Kuwaitis confident nation can overcome political challenges

February 24, 2011

“I am confident that the brightest and most secure future in the Gulf is here in Kuwait,” said Abdullah as he was leaving the mosque.

“You look around and you see problems and a lot of tension. We have it here in Kuwait as was very obvious in December and January and even these days, but it is different from what is happening elsewhere,” said the Kuwaiti technician.

Since December, Kuwait has been under intense pressure after people took part in a rally at a local diwaniya (private community halls attached to large houses where men hold weekly meetings to discuss a wide range of issues).

The tension heightened after opposition lawmakers insisted on discussing ways to curtail the powers of the government and to use street pressure to press for their demands.

Anti-riot police clashed with protesters and conflicting reports compounded the situation.

The protesters claimed they were indiscriminately attacked with batons. The police however, said they dispersed the crowd.

The consequences were painful for all parties and eventually the parliament had to vote on whether the prime minister should continue to lead the government. The government won, but very narrowly. For the opposition, the close contest meant that their cause had gained ground and that they should not stop.

The pro-government and anti-government lawmakers have become strange bedfellows.

February, a month of massive national and independence celebrations, has delayed new probable clashes.

But, for Abdullah, the expected standoff will not hurt the country.

“Kuwait has come a long way and the various problems have in fact steeled the people. They can now take on challenges with confidence and come out stronger,” he said.

“The society is obviously divided. We have the city people and the Bedouins. We also have the bidoon, the stateless people. And then, we have Sunnis and Shiites. We have to look at this diversity as an opportunity to enrich Kuwait. They might have some problems, but these are minor and most of them are looking forward to a better future together,” he said.

In May 2009, Mohammad Al Juwaihal, a candidate from the third constituency that has a unique combination of “Urbans”, Bedouins, Sunnis and Shiites, told supporters that he asked the public prosecutor to reveal the names of Kuwaitis holding a double nationality and deport them out of Kuwait.

His statement sparked a fire that has not been put out yet.

Al Juwaihal devoted his time, energy and money to prove his point and pushed his campaign to the point of launching a television station “Al Soor”, the Wall, in reference to the wall that surrounded Kuwait City and made the social difference between the “Urbans” who lived inside and the Bedouins who lived outside.

“Al Juwaihal made a point by throwing the stone in the water, and whether we agree with him or not, the ripples widened to a large effect,” Mohammad Al Suhaili, a Kuwaiti retiree, said.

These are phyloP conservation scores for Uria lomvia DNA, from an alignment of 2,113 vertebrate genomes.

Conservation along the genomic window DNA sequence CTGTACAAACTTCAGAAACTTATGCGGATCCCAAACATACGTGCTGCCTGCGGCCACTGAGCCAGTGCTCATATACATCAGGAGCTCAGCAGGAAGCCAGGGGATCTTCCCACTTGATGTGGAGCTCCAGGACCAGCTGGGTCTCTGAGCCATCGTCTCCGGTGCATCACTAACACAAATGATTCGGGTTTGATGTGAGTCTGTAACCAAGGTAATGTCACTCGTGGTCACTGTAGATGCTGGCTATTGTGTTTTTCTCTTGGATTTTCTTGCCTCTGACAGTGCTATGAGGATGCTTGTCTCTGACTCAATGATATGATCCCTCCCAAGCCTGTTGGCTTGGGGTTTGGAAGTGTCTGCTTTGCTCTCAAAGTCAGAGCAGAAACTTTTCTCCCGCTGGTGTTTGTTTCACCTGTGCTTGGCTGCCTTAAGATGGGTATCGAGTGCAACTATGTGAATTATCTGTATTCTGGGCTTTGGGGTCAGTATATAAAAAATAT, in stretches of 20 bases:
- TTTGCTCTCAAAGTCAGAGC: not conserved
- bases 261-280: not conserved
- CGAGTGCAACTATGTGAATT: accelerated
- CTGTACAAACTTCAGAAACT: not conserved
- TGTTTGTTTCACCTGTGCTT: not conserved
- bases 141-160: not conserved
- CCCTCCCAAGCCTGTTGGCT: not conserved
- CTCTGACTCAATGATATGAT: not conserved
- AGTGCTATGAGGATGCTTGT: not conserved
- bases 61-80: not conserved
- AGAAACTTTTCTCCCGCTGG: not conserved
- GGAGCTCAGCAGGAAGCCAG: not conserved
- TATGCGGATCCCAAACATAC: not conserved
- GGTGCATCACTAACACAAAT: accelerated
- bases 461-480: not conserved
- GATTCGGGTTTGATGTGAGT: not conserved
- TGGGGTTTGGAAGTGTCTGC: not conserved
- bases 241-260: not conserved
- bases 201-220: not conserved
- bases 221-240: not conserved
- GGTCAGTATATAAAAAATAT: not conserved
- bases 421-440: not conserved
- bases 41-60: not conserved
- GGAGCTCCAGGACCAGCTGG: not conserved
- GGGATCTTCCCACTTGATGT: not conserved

“Kuwait now needs to tackle this mindset that seems so keen on dividing the nation. There are many people who think like him and no matter how much leaders talk about national unity, we must not forget that there are people who put their family origin first and above the nation,” said Al Suhaili who lives in Manama.

For him, the greatest threat is posed by radical religious figures.

“Kuwait used to lead the Arabian Gulf in cultural and literary activities. It was a highly vivacious society and a focal point for all forms of art that rivalled Cairo and Beirut. However, when the parliament became dominated by politicised religious figures, several things changed and Kuwait gradually slid into another way of life. It was simply the death of literary and art events. When people were talking about how to move forward in building a vibrant society, our parliament focused on trivial issues and on how to impact society according to the views,” he said.

Bright future

According to Al Suhaili, the future nevertheless looks bright.

“Parliament has improved thanks to the presence of women and better cooperation by forward-looking forces. The government is keen on turning Kuwait into a hub. Ministerial changes are on the cards to enhance the government performance and ease tension. Now, a good combination of all these factors should usher in a new-look Kuwait where people can recover or see for the first time, in the case of youngsters, real modern life where harmony or at least peaceful co-existence is the key word, not confrontations or escalation of tension,” he said.




About the author

Born August 3, 1960 in Monastir, Tunisia
Media career:
  • ABC News (Tunisia)
  • Bahrain Tribune
  • Gulf News
  • Bahrain Television News
Teaching career:
  • Monastir (Tunisia)
  • University of Bahrain
  • MA  Mass Communications, University of Leicester
  • BA  in English & US literature and studies, University of Tunis

Random Image

13 visitors online now
1 guests, 12 bots, 0 members
Max visitors today: 18 at 12:52 am UTC
This month: 45 at 08-06-2017 06:47 am UTC
This year: 48 at 05-21-2017 10:47 am UTC
All time: 137 at 07-08-2013 12:50 pm UTC
Better Tag Cloud